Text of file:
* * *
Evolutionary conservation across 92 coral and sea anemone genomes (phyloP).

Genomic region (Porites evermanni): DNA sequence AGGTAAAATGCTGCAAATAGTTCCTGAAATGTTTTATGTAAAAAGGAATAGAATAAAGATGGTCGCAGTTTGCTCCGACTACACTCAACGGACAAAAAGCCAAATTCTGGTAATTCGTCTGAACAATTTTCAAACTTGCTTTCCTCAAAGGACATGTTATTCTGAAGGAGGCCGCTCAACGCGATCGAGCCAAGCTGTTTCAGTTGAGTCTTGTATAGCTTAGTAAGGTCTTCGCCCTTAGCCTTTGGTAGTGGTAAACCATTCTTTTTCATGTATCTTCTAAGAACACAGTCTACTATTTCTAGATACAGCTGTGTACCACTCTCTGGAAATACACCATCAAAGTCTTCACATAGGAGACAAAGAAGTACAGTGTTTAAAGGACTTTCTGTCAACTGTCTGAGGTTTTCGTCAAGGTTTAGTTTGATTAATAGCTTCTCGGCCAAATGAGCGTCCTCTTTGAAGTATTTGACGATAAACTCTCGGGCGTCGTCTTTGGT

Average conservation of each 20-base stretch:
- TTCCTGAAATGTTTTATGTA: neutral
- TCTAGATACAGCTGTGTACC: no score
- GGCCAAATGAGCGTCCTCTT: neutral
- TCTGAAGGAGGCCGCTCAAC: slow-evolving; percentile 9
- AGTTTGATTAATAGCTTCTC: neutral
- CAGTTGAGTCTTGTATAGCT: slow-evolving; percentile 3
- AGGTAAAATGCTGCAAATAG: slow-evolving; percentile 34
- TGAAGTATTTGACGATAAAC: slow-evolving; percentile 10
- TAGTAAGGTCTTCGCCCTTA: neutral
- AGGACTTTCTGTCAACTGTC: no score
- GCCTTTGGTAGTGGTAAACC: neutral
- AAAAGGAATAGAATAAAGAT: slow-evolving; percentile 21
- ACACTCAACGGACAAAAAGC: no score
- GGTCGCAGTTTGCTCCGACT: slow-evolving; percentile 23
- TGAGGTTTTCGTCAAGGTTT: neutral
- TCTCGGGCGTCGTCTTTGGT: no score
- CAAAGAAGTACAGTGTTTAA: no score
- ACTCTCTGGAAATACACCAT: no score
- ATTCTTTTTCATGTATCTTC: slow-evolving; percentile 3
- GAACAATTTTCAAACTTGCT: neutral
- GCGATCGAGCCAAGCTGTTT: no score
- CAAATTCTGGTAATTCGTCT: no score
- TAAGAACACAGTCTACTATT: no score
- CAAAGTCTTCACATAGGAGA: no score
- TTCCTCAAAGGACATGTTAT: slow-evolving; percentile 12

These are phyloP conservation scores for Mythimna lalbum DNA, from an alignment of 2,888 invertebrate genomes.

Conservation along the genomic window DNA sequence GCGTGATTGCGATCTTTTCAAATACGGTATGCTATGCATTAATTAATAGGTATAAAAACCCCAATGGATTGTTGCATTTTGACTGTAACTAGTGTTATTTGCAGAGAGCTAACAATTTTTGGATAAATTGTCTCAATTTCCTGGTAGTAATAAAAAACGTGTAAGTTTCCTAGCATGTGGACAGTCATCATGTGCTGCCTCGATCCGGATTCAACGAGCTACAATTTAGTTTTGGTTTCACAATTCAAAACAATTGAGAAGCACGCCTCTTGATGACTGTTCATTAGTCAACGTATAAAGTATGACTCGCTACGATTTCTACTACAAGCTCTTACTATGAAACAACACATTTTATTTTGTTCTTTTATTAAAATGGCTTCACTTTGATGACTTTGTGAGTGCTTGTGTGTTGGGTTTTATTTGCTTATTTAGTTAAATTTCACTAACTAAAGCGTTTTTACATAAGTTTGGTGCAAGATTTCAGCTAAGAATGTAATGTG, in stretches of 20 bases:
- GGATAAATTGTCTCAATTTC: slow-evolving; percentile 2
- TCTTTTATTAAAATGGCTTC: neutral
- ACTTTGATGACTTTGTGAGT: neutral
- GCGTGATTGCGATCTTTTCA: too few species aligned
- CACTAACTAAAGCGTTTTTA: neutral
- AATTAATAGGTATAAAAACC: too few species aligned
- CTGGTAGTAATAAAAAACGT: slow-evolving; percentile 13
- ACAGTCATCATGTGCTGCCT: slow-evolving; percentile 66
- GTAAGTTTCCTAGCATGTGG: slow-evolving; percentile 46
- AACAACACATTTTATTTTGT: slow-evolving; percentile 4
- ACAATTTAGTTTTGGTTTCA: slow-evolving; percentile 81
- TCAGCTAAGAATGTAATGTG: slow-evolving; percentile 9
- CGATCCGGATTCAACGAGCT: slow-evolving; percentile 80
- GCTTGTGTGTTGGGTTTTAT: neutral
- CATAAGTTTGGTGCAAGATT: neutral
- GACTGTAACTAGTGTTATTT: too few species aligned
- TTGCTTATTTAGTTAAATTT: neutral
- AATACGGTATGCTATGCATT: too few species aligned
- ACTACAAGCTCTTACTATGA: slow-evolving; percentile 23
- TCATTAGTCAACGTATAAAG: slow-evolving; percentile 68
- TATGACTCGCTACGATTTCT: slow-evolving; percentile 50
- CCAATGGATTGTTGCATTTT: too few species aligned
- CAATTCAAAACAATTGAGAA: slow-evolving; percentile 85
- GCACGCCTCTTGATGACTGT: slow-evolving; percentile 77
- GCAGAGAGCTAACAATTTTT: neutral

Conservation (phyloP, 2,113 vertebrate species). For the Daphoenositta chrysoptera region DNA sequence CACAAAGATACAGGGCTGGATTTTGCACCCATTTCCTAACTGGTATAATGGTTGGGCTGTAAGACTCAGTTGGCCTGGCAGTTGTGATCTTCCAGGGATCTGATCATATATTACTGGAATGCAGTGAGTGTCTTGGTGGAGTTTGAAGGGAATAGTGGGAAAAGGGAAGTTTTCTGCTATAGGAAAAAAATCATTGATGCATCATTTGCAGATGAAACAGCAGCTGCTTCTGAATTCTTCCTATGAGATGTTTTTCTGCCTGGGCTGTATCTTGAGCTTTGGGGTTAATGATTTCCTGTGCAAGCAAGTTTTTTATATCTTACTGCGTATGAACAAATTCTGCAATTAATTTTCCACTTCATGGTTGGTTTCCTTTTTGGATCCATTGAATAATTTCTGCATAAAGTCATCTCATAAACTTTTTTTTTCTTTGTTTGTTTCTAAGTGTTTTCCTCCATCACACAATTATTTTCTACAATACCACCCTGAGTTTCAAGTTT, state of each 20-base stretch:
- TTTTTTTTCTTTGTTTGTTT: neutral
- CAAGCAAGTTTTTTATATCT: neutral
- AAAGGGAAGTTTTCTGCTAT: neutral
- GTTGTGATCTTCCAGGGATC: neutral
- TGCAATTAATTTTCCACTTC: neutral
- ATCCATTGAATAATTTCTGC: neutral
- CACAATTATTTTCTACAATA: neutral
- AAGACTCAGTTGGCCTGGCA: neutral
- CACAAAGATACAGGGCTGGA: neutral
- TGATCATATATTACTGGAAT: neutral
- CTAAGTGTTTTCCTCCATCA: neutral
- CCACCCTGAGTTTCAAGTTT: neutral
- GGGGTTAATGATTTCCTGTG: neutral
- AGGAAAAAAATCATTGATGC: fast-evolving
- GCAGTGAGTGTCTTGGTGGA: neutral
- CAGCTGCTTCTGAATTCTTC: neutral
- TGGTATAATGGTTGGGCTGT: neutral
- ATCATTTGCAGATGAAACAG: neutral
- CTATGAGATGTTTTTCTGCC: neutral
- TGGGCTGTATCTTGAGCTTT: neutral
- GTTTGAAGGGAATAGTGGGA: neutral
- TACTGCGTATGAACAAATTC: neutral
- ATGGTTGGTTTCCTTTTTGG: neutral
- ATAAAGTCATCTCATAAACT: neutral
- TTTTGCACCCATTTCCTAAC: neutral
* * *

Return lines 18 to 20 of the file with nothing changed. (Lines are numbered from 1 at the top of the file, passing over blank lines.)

- TGAGGTTTTCGTCAAGGTTT: neutral
- TCTCGGGCGTCGTCTTTGGT: no score
- CAAAGAAGTACAGTGTTTAA: no score